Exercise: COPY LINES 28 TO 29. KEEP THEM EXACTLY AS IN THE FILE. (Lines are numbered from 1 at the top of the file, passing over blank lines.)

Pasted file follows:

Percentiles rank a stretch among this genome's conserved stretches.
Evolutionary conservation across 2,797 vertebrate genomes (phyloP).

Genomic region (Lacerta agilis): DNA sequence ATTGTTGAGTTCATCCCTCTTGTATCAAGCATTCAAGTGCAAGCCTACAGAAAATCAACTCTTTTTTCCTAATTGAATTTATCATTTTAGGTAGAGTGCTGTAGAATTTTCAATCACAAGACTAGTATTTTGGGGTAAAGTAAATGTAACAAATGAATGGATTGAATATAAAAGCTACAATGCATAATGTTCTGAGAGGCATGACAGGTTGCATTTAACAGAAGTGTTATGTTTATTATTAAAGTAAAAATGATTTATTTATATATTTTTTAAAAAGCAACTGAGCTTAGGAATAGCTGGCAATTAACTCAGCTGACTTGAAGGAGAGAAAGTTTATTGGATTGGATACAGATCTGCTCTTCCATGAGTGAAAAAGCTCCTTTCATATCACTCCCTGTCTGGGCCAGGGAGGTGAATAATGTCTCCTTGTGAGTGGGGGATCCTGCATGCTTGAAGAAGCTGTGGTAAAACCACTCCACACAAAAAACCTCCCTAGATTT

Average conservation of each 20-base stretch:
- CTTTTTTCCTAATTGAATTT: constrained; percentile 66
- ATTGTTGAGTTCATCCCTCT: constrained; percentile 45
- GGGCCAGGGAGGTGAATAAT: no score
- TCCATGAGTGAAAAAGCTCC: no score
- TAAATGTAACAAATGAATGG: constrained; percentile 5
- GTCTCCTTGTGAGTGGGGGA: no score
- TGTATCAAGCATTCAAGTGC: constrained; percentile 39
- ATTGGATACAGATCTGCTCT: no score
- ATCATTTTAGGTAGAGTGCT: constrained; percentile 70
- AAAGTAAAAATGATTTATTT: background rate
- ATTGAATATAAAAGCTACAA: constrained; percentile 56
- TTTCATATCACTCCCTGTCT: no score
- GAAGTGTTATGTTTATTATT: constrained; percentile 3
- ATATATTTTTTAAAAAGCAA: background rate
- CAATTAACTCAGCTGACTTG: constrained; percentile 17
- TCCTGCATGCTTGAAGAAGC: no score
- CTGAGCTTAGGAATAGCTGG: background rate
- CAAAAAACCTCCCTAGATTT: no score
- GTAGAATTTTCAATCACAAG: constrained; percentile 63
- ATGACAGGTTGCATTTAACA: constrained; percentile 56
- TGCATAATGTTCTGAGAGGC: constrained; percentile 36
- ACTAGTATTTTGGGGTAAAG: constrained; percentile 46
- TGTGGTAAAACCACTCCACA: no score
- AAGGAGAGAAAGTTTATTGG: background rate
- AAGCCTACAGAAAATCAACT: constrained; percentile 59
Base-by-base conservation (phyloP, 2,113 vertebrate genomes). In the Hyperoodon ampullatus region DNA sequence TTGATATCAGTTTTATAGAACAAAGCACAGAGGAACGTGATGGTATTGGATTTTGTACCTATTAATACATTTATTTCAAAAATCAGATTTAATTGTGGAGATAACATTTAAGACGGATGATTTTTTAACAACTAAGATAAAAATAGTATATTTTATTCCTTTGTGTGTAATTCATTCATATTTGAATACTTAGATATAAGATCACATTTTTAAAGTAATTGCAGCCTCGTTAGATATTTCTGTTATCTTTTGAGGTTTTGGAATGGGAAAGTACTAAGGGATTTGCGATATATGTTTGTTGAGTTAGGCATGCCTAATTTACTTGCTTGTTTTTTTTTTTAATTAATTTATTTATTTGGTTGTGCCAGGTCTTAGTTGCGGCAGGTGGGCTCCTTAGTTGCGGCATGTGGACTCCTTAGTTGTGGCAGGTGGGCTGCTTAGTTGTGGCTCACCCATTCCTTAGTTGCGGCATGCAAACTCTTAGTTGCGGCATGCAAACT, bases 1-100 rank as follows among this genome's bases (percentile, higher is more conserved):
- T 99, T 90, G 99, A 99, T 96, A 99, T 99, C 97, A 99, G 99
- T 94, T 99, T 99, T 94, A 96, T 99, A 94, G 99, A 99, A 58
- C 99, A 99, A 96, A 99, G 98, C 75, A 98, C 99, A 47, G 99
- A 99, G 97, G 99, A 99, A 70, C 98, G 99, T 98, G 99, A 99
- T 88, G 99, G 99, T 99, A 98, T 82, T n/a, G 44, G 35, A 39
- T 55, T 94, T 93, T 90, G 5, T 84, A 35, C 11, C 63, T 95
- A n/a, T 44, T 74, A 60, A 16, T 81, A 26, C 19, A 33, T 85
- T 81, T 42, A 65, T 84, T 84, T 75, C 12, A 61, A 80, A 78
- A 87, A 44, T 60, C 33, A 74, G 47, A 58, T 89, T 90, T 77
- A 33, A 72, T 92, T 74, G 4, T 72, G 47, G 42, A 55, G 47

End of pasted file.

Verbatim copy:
- AAGGAGAGAAAGTTTATTGG: background rate
- AAGCCTACAGAAAATCAACT: constrained; percentile 59